It was 35 years ago this month that the United States and China normalized relations. It was also 35 years ago this month that I arrived in Hong Kong as a correspondent for United Press International. I didn’t realize how impeccable my timing was.
China has exploded economically, as many of us thought it would. From a completely closed economy, it has now moved into position as the world’s No. 2 economy. Trade between the United States and China hit $500 billion last year.
I’ve spent most of my career trying to explain to Americans how they need to respond to this emergence, plus that of Japan and South Korea, where I also have traveled and reported extensively.
But it hasn’t really happened. I often ponder why the Chinese, Japanese and Koreans know so much about our system and how we, taken as a whole, know so little about them. Our businesses have figured out how to do business and have figured out the cultural and political ropes, but our media, cultural and political institutions haven’t done that. Most Americans know next to nothing about how these East Asian societies work.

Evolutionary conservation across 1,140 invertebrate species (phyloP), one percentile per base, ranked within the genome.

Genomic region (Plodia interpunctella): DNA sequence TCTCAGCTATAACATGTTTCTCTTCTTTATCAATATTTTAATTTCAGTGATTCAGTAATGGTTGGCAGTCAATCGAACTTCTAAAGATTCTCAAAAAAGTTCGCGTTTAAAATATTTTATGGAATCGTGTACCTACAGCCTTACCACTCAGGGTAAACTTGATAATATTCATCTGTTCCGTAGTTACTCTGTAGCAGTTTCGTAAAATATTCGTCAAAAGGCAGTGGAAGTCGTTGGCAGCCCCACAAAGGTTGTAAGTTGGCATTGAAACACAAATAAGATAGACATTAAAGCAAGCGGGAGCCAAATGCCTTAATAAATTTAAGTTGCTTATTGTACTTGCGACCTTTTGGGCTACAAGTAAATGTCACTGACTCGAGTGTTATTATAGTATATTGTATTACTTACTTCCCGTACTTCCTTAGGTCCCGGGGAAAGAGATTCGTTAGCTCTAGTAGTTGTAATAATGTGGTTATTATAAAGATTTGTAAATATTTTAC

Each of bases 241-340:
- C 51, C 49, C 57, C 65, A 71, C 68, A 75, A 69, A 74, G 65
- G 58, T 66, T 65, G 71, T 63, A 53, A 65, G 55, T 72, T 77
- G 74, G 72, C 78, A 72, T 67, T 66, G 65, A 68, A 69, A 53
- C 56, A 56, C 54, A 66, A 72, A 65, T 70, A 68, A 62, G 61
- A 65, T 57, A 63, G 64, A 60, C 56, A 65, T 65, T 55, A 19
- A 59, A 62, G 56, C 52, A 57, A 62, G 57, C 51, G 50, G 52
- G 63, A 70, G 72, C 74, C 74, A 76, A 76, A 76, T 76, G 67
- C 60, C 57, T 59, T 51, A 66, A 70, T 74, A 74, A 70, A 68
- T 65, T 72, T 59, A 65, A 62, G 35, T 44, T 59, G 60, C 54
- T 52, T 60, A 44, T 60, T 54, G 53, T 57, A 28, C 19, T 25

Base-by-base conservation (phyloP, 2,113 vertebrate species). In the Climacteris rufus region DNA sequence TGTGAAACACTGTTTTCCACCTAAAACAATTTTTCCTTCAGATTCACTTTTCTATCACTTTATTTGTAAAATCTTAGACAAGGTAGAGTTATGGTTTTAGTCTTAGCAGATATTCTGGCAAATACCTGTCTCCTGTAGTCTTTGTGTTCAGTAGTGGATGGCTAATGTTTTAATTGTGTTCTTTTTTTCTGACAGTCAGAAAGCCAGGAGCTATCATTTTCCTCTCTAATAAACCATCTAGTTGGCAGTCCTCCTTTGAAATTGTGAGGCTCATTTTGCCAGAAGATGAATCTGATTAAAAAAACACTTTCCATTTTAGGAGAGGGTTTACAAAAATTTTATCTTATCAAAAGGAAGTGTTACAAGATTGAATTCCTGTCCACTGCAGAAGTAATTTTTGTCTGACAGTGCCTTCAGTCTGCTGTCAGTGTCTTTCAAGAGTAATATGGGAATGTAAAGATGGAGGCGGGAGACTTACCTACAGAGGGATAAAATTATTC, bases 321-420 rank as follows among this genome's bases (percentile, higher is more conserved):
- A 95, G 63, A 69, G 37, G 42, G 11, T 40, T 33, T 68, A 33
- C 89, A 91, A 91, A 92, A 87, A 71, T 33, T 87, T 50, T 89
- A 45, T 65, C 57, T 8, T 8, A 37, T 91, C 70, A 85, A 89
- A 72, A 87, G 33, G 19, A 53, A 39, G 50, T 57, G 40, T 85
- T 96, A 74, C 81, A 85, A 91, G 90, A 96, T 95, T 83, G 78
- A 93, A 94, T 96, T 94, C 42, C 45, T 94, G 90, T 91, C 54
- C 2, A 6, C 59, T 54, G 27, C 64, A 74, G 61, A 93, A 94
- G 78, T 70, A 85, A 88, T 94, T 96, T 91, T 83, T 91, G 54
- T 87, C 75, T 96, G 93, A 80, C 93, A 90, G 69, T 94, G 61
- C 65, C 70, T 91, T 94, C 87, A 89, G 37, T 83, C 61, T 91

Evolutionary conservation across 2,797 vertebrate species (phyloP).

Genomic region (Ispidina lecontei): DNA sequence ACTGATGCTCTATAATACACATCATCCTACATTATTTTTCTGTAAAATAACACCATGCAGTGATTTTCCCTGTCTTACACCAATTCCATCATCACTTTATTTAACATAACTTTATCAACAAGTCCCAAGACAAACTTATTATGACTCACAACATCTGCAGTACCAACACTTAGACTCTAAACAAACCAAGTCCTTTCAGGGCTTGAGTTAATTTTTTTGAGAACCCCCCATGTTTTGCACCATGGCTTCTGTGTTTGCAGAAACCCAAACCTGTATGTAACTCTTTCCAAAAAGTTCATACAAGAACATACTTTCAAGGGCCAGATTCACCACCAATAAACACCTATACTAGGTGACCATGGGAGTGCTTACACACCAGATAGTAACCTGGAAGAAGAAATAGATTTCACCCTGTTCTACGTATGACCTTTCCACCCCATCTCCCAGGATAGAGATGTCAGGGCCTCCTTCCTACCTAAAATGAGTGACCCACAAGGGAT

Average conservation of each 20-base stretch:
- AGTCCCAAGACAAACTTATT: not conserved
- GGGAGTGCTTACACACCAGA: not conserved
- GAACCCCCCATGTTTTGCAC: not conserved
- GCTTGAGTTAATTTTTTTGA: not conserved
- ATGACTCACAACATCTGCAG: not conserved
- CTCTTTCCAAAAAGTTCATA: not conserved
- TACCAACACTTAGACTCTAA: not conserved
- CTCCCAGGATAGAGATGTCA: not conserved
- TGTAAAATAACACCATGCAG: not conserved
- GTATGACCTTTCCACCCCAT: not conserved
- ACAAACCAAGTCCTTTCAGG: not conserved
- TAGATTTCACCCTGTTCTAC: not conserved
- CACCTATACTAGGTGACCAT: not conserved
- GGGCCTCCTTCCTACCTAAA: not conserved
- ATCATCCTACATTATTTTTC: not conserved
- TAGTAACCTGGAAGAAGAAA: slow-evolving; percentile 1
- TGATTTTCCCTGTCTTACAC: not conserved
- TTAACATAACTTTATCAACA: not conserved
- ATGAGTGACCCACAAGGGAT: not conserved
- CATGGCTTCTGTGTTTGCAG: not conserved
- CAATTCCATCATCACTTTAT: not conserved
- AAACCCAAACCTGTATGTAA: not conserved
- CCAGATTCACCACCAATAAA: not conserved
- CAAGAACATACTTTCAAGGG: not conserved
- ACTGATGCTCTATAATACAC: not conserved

My best explanation, and this view has taken years to ripen, is that Americans want to believe that everyone in the world wants to become like us. It’s part of the old exceptionalist argument. If everyone wants to be like us, why should we bother to learn their languages and understand their cultures when they are going to converge on our culture? Why should we understand their economic systems if it’s only obvious that they want to move themselves toward an American model?
Of course, all that is rubbish, but that’s what most Americans want to believe. And until we can change that thinking, there is little hope the Americans will ever figure it out.